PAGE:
rhyme with

    “a war you should never have started”?

    The decision to go in should be separated from the subsequent difficulties. And perhaps this goes to the heart of saving the Republican party from the Bush/Iraq War syndrome.

  • Jim Luebke

    Looks like we have more Jacksonians than Hamiltonians here, which is odd considering how foreign-policy-oriented this blog is.

    I can certainly sympathize with the Jacksonian point of view. I don’t really want to be involved with the Laos’ old grudges against the Thais for conquering the fertile rice-producing plains in the southeast of their country. There’s no reason we should be.

    Hamiltonians even benefit from that point of view — the rest of the world was less inclined to be suspicious of us in past centuries, when we made a point of minding our own business. There are even fiscal benefits to cutting back our military footprint — though in the age of national budgets dominated by social spending (by a factor of three to ten) “military overreach” is pretty much dead as a way that great powers fall. “Blue Model overreach” of hemorrhaging domestic spending will take more players off the board than military spending will.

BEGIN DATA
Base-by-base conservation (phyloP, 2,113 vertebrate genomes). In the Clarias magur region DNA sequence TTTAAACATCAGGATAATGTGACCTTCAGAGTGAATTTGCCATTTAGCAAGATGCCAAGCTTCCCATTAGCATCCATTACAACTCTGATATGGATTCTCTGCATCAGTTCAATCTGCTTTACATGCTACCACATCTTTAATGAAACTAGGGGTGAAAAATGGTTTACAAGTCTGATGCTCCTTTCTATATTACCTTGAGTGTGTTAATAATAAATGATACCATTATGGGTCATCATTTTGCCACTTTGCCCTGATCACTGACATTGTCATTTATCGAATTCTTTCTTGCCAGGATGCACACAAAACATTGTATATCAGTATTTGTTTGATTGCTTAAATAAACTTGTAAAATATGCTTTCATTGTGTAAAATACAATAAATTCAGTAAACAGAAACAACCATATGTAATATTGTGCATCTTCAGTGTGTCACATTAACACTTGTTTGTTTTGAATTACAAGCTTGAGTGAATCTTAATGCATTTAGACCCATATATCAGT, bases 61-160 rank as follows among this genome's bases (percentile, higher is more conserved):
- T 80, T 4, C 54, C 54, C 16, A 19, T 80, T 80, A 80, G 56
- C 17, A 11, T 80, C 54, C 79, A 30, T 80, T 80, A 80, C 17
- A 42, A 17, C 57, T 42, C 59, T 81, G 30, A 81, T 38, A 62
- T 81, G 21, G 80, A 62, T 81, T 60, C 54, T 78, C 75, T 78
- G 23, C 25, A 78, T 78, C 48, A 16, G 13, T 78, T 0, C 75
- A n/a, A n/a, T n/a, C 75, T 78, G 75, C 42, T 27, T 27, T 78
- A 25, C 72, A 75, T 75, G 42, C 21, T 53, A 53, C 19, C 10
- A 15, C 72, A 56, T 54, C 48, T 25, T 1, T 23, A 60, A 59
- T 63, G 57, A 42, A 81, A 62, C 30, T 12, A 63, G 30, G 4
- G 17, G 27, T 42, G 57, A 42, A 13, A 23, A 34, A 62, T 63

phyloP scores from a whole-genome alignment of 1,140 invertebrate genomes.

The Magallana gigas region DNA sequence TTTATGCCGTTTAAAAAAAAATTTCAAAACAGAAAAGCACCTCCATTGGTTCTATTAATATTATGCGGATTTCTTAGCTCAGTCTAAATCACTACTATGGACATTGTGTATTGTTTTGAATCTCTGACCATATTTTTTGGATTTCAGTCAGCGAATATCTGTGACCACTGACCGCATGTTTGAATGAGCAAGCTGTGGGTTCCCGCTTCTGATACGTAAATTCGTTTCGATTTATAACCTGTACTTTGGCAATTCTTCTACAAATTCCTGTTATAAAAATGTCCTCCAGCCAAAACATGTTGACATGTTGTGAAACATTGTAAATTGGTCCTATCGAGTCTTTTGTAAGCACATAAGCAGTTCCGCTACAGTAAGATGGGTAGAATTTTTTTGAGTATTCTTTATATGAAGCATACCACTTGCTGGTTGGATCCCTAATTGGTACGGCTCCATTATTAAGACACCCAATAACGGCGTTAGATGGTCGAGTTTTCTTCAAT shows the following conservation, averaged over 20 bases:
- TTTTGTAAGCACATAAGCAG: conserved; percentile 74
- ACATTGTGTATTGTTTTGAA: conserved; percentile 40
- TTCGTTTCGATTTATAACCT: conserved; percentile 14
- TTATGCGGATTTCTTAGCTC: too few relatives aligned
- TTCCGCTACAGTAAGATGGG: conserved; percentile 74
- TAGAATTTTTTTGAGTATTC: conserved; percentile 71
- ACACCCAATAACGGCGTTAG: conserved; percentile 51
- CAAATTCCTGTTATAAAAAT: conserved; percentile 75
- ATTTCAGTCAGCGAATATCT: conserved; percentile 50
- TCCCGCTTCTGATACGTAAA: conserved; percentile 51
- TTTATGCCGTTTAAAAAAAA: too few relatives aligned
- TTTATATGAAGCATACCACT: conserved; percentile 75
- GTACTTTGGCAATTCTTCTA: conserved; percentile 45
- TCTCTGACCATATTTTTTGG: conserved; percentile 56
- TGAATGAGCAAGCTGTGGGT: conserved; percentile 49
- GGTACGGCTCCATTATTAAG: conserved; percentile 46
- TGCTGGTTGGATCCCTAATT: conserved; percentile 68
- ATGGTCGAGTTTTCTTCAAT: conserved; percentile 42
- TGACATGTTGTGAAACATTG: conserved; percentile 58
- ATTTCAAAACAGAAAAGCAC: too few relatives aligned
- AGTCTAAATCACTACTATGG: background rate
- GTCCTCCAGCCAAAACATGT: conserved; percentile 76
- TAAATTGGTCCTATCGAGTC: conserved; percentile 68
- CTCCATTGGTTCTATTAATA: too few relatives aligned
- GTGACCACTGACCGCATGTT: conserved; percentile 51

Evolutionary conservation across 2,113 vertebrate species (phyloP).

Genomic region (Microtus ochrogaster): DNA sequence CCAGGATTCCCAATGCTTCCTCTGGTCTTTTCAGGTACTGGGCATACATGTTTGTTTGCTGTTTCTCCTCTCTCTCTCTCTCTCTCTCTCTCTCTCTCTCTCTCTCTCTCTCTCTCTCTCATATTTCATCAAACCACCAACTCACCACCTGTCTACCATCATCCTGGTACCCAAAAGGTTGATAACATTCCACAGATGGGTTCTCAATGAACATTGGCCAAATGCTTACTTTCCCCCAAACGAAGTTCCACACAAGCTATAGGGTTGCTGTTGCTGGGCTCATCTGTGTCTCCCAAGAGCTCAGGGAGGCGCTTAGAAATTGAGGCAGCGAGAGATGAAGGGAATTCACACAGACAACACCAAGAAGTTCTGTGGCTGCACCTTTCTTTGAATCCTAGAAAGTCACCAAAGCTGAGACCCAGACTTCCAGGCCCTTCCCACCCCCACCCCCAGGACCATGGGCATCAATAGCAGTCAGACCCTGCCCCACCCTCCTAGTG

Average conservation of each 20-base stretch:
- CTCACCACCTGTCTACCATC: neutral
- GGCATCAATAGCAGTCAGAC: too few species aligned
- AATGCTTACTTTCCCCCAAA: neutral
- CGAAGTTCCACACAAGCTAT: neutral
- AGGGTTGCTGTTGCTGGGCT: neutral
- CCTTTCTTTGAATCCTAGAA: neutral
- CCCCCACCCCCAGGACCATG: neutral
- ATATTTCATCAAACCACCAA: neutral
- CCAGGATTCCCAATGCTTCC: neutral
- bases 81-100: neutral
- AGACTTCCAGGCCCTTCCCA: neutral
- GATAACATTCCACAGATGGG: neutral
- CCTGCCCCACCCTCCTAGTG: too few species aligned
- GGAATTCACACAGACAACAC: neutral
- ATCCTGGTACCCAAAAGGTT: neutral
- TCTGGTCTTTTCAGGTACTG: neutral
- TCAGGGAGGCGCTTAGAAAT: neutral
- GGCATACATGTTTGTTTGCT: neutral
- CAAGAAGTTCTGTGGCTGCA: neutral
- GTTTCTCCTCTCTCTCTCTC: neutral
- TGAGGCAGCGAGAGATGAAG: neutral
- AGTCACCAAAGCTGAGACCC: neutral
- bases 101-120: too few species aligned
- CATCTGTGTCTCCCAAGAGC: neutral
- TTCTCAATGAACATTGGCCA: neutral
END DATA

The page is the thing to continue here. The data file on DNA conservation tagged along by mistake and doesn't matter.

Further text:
That said, how would a future GOP foreign policy look different than the Democrats’ foreign policy?

    – Leaner and more effective domestic spending, and maintaining an arms-length relationship with Eurosocialism.

    – Further recognition that America is doing something right, socially and intellectually, that Europe isn’t. They have more to learn from us
    than we do from them, though we obviously shouldn’t ignore everything anyone else comes up with.

    If they want a say, they need to provide more funding for military support.

    – More muscular military. No more “We don’t have the money to sent another carrier to the Persian Gulf”. No more “four carriers sitting in Norfolk because there’s no money for them to be deployed.”

    We’ve got it, and we can use it a little smarter — to get trade concessions, as well as just maintaining the system we’re still in the best position to benefit from.

    – Advancing our focus on brushfire and rogue state containment, with old technologies like aircraft carriers, and new ones like missile defense, and whatever new cyber warfare techniques come along.